What have I learned? Lots. First - dumb phones have really, really bad interfaces. Mine, the Samsung Evergreen, comes with a 157 page manual. And it needs it. Everything you do takes many keystrokes and many menu hits. Each time I use this thing I remind myself that I'm part of a human experiment aimed at increasing creativity, and that's why I gave up my iPhone.(mostly except contacts and calendar) It turns out that making an interface without a touchscreen is really hard. AT&T and Samsung have teamed up to provide a particularly convoluted interface.
This is a screenshot from a well-produced 8-minute YouTube video that shows how the Evergreen phone works. Go ahead and watch a minute or two and then you'll know what I'm going through in the name of science. (By the way, I think they call it Evergreen cause when you throw it away, you don't have to feel guilty cause they've made it recyclable.)

I've learned some interesting things about contacts. When I first got the phone, I was told I could take it to Staples and move my contacts over from the iPhone. But I had 2800 contacts there, so I went through and culled it down to the people I might likely call. That brought me to 144 contacts. I never went to Staples, and I'm saving names in the phone as I go. I have about 20 names, and that seems pretty good. Hmmm. A factor of about 100. My contact list goes back to my PalmPilot days -- around 1998. Thirteen years of contact accumulations with nary a major culling.

Lastly, there's the benefit of delayed gratification. I believe that smartphones are killing our ability to accept delayed (or maybe better yet, non-) gratification. One of my goals in this experiment was to break the instant information pipeline. This part of the experiment is working well. With the iPhone I've found myself expecting instant answers to any little query that pops into my head. "Was J. Edgar Hoover really gay, as the movie portrayed?" "What is the status of the Fukushima 5 and 6 reactors…the ones at a distance from the worst hit ones?" "When does 30 Rock premiere this year?"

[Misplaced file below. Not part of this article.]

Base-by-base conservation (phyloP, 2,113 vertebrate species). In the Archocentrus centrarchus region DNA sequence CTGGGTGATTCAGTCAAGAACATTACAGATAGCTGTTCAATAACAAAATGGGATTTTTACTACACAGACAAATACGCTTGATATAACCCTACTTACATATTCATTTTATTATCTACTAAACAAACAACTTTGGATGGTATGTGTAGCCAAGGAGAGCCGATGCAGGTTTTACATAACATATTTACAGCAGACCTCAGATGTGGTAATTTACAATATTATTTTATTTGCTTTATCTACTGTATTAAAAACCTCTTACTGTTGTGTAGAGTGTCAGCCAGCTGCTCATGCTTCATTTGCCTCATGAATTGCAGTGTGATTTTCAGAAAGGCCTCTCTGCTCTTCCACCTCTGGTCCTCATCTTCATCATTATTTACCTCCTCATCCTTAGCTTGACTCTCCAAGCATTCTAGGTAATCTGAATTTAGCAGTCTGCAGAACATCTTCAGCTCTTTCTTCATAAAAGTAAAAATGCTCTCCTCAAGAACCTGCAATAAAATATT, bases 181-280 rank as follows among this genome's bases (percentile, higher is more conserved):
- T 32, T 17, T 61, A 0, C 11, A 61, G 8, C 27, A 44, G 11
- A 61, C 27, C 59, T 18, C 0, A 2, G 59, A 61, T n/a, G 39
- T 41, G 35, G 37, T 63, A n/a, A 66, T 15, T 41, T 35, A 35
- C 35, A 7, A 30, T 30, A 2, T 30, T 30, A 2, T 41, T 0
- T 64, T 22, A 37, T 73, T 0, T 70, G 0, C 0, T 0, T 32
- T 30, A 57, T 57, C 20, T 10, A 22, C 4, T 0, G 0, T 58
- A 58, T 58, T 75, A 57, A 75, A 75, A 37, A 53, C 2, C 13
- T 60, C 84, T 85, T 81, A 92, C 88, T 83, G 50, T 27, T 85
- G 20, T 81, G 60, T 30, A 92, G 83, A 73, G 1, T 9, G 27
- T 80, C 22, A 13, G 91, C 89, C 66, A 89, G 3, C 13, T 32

The answers to all of the above? I don't know. And I haven't looked. And maybe, just maybe, I'm better off not knowing.

Smartphones Are Making Us Think Small Thoughts

My new phone is a dumb phone.

My name is Bill, and I'm a smartphoneaholic.

Every spare, quiet moment I have is given over to the wonders of the smartphone. It's usually a toss-up between reading the New York Times, or checking email. If both have been picked over, I have a wider-ranging news app called Fluent. After that, there's Twitter. And by then, the period of quiet time is over.

I believe that this imitate time with my smartphone has helped me think many small thoughts. In fact, I've come to believe that I'm losing something important. I'm losing that time of day dreaming. I'm losing that time of looking around and thinking. I'm less likely to even make a phone call and talk to someone. I'm more likely to stare into the smartphone, read small articles, read emails, and think small thoughts.

Take a look around at the poses of people and their smart phones. They stand near each other, glowing screens in their hands, literally lighting up the face with an eerie blue.Their heads are down, their posture submissive. One doesn't think about how to change the world in these moments. No. I believe you're thinking about your next email or your next tweet or your next article.